One Houston resident sent me a pic of water he saw being sold for *$42* at a nearby Best Buy. They were kind enough to offer $29 bottles too pic.twitter.com/8dKz3sJJM1
— ken klippenstein (@kenklippenstein) August 29, 2017
When reporter Ken Klippenstein tweeted that a Best Buy in Houston had thrown its scruples out the window in favor of price gouging during Hurricane Harvey, the internet instantly lit up in outrage. Price gouging — or jacking up prices to unreasonably high levels during times of extreme demand — isn't an uncommon practice during natural disasters, but the photo was taken just before there were any documented shortages in the hours before the storm hit and certainly wasn't something it wanted to get caught red-handed for.
Klippenstein reported in Grit Post that 550 complaints and 225 emails had been sent to the Texas Attorney General since Harvey made landfall. CNBC confirmed those figures and noted that cases of water were spotted at rates as high as $99, though outrage-inducing photographic evidence wasn't supplied alongside the prices.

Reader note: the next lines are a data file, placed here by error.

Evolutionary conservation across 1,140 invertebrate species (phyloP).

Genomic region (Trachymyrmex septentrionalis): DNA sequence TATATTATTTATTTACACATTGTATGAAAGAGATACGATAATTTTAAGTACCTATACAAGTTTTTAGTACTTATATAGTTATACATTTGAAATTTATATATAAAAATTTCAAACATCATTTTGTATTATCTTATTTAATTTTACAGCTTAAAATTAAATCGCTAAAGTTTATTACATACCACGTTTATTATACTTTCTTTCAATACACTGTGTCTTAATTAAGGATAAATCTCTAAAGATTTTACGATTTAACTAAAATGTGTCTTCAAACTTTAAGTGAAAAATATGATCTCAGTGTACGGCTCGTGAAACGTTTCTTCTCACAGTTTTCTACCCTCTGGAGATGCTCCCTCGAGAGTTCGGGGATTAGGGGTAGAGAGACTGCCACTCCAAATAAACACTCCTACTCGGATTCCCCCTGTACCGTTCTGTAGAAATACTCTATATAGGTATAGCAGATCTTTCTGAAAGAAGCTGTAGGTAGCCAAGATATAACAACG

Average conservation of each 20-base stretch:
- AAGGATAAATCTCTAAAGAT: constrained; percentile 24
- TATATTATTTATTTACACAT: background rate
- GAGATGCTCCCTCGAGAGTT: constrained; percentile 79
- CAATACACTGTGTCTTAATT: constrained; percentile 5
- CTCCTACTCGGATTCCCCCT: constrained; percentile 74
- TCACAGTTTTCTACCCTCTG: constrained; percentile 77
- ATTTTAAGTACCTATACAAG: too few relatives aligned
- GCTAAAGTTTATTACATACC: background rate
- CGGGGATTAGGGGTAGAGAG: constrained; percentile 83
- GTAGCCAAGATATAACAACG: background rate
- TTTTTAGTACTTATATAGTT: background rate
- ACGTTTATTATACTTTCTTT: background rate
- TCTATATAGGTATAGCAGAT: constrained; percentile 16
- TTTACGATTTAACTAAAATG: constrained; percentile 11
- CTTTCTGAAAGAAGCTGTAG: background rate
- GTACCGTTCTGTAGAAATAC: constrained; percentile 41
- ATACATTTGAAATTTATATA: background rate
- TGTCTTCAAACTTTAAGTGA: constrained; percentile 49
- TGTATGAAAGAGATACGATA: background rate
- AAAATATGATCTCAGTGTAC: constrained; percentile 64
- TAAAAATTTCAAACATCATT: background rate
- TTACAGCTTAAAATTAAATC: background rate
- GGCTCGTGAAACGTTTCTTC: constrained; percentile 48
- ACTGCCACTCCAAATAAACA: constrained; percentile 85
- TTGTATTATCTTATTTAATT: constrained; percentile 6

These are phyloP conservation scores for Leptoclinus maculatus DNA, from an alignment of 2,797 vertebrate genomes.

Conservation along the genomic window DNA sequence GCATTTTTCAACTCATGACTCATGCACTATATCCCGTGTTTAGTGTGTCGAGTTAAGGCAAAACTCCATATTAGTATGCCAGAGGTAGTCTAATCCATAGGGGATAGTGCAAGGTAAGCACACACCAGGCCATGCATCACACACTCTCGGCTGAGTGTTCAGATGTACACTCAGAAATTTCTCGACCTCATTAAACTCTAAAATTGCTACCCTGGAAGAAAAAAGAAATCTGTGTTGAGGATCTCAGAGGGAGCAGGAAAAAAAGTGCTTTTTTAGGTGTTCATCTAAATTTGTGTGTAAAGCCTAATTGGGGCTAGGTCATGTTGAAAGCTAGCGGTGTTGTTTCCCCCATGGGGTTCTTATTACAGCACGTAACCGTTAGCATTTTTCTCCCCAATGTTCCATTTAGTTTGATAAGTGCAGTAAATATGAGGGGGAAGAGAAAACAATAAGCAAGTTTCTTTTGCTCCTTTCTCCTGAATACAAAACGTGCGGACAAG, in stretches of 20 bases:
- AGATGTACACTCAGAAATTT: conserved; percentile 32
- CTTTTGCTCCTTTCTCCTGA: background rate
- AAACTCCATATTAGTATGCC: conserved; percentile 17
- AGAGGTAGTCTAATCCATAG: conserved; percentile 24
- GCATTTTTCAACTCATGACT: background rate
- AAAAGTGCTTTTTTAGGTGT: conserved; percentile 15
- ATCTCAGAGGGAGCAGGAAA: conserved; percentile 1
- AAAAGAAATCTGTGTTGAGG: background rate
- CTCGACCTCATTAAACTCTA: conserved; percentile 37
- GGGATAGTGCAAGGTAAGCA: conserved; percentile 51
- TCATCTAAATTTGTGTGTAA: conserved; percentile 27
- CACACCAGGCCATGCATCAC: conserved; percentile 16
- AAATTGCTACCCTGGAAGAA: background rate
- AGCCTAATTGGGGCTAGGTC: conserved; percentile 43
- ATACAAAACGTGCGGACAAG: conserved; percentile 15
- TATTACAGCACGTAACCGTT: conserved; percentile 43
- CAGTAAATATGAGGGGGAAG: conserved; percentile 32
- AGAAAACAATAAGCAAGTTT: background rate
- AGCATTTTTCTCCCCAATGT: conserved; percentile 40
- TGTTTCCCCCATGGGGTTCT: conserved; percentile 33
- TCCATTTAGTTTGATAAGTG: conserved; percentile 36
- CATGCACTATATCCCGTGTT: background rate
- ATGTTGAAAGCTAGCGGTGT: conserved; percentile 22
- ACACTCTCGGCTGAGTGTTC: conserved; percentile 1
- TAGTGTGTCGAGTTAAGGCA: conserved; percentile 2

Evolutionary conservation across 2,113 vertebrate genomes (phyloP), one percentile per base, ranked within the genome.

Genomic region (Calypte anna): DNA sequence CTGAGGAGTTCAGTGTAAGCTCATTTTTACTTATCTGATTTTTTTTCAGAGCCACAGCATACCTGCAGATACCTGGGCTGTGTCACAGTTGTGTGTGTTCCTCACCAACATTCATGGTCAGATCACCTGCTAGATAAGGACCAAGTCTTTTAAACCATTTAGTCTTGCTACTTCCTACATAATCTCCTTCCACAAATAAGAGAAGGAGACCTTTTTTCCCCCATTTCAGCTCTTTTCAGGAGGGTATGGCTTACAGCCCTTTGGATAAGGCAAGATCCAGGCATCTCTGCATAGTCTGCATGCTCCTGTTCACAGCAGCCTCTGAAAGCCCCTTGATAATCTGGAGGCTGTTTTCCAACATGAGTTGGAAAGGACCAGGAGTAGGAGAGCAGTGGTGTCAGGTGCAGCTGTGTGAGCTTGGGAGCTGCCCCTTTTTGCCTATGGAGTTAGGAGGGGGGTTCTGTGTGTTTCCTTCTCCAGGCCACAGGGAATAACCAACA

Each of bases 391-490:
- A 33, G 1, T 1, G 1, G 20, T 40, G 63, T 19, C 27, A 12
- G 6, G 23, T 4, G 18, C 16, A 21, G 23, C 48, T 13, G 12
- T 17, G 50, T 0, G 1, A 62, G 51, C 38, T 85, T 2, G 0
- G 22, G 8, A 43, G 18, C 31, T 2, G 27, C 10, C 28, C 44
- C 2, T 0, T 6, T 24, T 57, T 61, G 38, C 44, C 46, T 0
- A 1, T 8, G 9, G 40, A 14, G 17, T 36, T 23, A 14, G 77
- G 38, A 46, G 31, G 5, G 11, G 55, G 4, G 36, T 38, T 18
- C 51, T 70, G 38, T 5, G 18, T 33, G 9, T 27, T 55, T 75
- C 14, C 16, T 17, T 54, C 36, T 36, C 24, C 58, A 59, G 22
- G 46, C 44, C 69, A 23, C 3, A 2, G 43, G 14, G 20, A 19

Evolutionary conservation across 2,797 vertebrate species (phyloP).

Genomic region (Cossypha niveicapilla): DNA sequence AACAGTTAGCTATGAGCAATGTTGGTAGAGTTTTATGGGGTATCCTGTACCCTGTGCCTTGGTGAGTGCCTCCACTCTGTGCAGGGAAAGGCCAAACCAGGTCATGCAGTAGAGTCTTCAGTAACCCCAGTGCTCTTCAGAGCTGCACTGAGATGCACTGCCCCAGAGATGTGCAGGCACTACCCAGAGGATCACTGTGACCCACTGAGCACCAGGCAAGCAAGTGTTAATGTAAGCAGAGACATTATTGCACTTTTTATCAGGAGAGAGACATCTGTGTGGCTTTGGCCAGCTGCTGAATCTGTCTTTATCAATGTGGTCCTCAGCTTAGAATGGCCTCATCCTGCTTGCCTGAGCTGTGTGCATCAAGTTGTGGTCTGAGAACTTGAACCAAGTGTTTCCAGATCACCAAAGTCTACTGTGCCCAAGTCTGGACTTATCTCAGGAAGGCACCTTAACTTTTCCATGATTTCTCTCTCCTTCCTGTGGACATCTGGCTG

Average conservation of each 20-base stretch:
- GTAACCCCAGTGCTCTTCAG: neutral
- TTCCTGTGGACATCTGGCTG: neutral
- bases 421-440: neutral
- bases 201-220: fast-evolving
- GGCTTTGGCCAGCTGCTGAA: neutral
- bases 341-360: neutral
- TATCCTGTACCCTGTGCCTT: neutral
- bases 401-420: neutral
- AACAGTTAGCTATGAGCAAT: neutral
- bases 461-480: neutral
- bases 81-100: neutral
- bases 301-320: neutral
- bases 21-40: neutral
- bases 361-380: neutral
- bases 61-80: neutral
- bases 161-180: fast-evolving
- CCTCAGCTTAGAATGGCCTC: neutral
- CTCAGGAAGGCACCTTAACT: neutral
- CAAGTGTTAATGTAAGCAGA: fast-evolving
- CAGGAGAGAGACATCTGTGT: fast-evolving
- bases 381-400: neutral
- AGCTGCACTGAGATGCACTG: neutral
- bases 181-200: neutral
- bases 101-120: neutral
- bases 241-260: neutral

Meanwhile, Best Buy says that the pricing was a mistake, not an intentional act. "Not as an excuse but as an explanation," a spokesman wrote in a statement to The Hill. "We don't typically sell cases of water. The mistake was made when employees priced a case of water using the single-bottle price for each bottle in the case."
Whether or not that's the truth, one thing's for sure: you definitely shouldn't put a giant sign reading "LIMITED SUPPLY!!" on top of your overpriced goods if you're going to claim human error.